Tughlaq’s cousin Bahauddin was the governor of Sagar (south of Gulbarga, in present-day Karnataka), and somehow fell out of favour with Tughlaq. Consequently, Bahauddin had to run away and take shelter in Anegundi (Hampi). Contrary to common sense, he was treated with the utmost respect, given the status of a royal guest and pampered a lot by Kampila. However, the news of his wayward cousin getting a cosy shelter in some nondescript kingdom angered the sultan, and he decided to teach a hard lesson to the kingdom. Soon his forces under the command of Malik Zada swooped upon the harmless domain and laid a siege on their fort. They only sought Bahauddin and promised to return to Delhi. However, Kampiladeva refused their request on the pretext of Bahauddin being his guest. The false notions of Dharamyuddha were again at play, and like other Hindu kings, Kampila, too, did not know how to solve the predicament of honour. For this abstract ideal, he was ready to put himself, his women, and even his entire kingdom at stake.
Siege continued for many days, and soon food stored in the fort began to dwindle. Seeing the gravity of the situation, Kampila finally had to request his guest to run away by jumping over the rear wall. Soon after, he had to open the gates to fight the Islamic army. Kampila’s army was routed in a matter of hours, forcing his womenfolk to commit Jauhar. Kampiladeva’s head was severed instantly in true Islamic tradition and displayed on the fort wall for days. Some say he was skinned alive, put in a giant catapult and fired. In the melee, however, the brothers Harihar and Bukka managed to flee and took shelter in nearby forests. The sons of Kampiladeva were arrested and enslaved and Tughlaq brought them to Delhi. He pardoned them only when they acquiesced to convert to Islam.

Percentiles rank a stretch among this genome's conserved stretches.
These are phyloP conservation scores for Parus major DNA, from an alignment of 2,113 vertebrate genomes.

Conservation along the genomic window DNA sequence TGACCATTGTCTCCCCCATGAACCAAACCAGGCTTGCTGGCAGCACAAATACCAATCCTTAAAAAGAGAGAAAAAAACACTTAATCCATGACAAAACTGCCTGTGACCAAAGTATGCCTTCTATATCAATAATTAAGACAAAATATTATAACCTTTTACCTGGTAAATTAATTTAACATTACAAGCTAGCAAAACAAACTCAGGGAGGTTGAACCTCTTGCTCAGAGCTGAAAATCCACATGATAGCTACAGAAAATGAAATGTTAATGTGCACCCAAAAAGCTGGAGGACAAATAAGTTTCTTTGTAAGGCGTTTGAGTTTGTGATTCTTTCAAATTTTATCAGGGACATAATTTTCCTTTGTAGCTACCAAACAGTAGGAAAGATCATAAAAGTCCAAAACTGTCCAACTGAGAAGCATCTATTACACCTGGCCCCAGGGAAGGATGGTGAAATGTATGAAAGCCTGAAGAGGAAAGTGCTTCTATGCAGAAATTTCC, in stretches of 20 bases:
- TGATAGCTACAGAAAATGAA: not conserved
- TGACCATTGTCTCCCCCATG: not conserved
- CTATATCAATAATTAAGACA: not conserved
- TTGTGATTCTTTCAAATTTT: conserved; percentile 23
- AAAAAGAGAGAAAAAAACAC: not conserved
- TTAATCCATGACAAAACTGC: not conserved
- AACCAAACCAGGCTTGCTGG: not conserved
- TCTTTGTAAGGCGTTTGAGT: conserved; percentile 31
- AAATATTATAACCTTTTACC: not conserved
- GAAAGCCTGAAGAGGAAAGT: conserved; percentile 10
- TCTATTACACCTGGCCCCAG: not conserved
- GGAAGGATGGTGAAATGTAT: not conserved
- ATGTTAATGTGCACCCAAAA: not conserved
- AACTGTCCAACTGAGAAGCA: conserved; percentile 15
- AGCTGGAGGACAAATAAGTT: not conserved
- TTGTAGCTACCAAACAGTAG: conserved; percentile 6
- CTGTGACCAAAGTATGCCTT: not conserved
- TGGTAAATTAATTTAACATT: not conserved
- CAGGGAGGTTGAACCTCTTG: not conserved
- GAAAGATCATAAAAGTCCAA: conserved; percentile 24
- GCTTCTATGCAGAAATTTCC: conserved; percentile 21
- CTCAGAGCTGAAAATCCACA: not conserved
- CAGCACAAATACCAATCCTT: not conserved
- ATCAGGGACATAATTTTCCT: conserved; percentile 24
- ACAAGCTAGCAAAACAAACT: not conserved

After running away from Anegundi, Bahauddin sought shelter from the neighbouring Hoysala king Veera Ballala III. Displaying realpolitik, he promptly imprisoned the refugee and handed him over to Zada. The latter took Bahauddin to Delhi, where he was skinned alive like his benefactor Kampila and his body was stuffed with straw and displayed prominently in Delhi. Such was Tughlaq’s love for the macabre violence that he got Bahauddin’s flesh cooked with rice and sent it to his wife and children, who were forced to eat it.
Though Kampila met a brutal end, he managed to light a spark among the Hindus. Harihara, Bukka and their brothers managed a comeback and sought to establish a kingdom that would act as a bulwark against Islamic rule since they had witnessed the gory violence and savagery of the Islamic army from close quarters. At Hampi, they happened to meet a rishi named Vidyaranya of Shringeri doing tapasya, who told them about the holy place of Hampi, which belonged to various gods and goddesses. They then narrated the rishi about an unusual sight they saw during a hunting mission. A deer chased by a fox suddenly turned courageous and started chasing back the predator. Vidyaranya told them that Hampi was special and appropriate for their capital. Like a true rishi, he also used his influence to secure critical financial support for the brothers in the initial period of the Empire.
The seed of a mighty empire was thus sown. It would protect Southern India from Islamic invasions for three centuries. The rishi also exhorted them to create a state where Hindus could live without fear. As they found the place pious and holy, they decided to make it their capital city. Adding to the piety was the area's rugged topography, with hills all around the city, providing natural protection. In the end, Vidyaranya's blessings and proximity and the influence of the monastic order of Sringeri indeed helped provide legitimacy to the founder kings of a new kingdom.